In April, France put into effect the first ban on face veils in Europe. The burqa, which covers the full face, and the niqab, which leaves only the eyes exposed will not be allowed in public. Anyone caught in violation of the law will face a €150 ($202) or French citizenship lessons.
The French government has offered two explanations for their actions. They argue first, that this is primarily a security issue. Faces need to be seen in order to check identity papers and to maintain safety. But, they also argue that this is a necessary step in order to protect women from oppression.
However, many women have actually reported that they feel more oppressed now than ever before. Many say that they were simply ignored and left alone in the past. Now, anytime they leave the house, they are subject to discrimination and physical violence. There have been reports of bus drivers and shopkeepers refusing women as customers, and of people attacking women in the streets and pulling their face coverings off themselves. One woman reported that anytime she leaves the house, she has to take pepper spray and an air horn with her for protection. Hind Ahmas, a 32 year old woman said,
“My quality of life has seriously deteriorated since the ban. In my head, I have to prepare for war every time I step outside, prepare to come up against people who want to put a bullet in my head. The politicians claimed they were liberating us; what they’ve done is to exclude us from the social sphere. Before this law, I never asked myself whether I’d be able to make it to a cafe or collect documents from a town hall. One politician in favor of the ban said niqabs were ‘walking prisons’. Well, that’s exactly where we’ve been stuck by this law.”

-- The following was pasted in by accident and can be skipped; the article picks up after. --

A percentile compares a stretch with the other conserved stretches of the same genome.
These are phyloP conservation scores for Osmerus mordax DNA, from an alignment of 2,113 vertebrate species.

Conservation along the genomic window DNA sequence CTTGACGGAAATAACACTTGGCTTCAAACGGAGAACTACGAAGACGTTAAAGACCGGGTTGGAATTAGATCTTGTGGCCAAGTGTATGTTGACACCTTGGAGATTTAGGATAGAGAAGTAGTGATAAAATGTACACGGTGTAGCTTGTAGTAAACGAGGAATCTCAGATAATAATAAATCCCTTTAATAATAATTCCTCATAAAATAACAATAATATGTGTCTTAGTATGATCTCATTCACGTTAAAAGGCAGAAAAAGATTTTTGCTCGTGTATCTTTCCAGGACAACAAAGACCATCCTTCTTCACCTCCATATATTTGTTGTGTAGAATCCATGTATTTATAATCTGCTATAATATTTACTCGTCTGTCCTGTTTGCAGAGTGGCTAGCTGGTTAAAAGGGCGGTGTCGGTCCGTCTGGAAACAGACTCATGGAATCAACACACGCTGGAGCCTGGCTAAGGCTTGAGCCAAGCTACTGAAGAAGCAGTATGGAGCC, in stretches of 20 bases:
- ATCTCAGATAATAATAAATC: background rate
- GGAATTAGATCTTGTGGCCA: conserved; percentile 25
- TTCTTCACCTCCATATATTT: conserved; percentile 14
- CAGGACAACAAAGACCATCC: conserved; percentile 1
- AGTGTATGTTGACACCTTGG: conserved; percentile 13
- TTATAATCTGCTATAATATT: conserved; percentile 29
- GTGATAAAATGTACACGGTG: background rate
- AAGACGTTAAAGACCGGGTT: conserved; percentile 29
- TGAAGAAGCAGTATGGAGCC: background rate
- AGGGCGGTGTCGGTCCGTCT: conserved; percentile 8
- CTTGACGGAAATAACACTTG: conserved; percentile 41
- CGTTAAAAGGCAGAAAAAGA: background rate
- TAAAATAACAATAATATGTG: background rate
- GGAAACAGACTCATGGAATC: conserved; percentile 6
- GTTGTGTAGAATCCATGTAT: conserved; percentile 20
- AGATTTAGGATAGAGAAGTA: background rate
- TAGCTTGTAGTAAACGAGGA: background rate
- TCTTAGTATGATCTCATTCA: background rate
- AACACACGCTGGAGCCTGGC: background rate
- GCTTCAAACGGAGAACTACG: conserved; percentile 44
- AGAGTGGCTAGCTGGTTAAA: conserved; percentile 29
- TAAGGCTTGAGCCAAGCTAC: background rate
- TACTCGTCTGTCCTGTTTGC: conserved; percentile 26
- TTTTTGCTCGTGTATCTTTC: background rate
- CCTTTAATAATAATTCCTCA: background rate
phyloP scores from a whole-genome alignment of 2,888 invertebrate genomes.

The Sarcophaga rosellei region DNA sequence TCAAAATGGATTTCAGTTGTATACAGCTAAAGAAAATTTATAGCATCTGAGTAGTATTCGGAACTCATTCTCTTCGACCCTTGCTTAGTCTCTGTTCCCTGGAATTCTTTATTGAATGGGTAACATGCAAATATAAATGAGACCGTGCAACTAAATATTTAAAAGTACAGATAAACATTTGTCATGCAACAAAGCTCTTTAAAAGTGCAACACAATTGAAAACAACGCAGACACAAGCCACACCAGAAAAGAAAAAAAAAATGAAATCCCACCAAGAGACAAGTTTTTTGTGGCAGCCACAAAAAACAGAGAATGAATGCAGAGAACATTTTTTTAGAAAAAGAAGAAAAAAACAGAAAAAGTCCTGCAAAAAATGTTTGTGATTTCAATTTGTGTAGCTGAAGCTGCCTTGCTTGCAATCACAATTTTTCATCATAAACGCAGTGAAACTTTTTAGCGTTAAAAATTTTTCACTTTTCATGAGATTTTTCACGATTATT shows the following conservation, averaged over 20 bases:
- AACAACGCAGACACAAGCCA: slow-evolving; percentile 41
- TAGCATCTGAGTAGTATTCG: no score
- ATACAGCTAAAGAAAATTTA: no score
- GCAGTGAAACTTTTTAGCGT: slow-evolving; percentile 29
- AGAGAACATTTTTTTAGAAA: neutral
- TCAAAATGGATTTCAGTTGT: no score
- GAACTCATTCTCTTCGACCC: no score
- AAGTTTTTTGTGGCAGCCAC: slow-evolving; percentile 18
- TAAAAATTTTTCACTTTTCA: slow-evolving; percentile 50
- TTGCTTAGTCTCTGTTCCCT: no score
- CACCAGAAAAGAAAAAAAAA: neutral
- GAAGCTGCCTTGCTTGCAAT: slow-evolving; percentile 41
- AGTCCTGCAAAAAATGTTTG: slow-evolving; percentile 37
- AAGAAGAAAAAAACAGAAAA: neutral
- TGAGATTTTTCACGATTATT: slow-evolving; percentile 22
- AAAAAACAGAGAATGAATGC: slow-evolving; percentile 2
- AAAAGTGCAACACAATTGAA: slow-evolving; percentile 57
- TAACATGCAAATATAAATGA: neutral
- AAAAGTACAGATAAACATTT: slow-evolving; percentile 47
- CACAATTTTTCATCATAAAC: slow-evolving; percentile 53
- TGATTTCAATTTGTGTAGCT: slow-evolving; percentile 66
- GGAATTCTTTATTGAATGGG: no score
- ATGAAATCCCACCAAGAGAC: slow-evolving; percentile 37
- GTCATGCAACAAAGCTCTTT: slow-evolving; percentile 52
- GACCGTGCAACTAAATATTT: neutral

Despite the public reaction, there has been very uneven police action and while over 100 women have been stopped, there actually hasn’t been a fine imposed on anyone. The police are required to ticket a veiled woman and refer her to a judge to hand out the fine. The very first decision will take place on September 22 when a judge will decide whether to enforce it or not.
Ultimately, many believe that this will not happen, since a final decision by the judge would be appealable to the European Court of Human Rights, which could cause significant embarrassment and damage France’s reputation. Were this decision to reach the Court, it is likely that it would be overruled for violating personal liberty and freedom of religion. This result could have a sweeping effect throughout Europe where many countries are themselves currently considering a ban.
Is this a good way to deal with a valid security concern? Is there another way to protect security interests without interfering with religious freedom? What do you think of France’s assertion that they are protecting women?
UPDATE: A judge in the town of Meaux, has handed out the first fines to two women who were stopped by police for wearing the veil back in May. The women said that they will immediately appeal to the French Supreme Court and all the way to the European Court of Human Rights if necessary.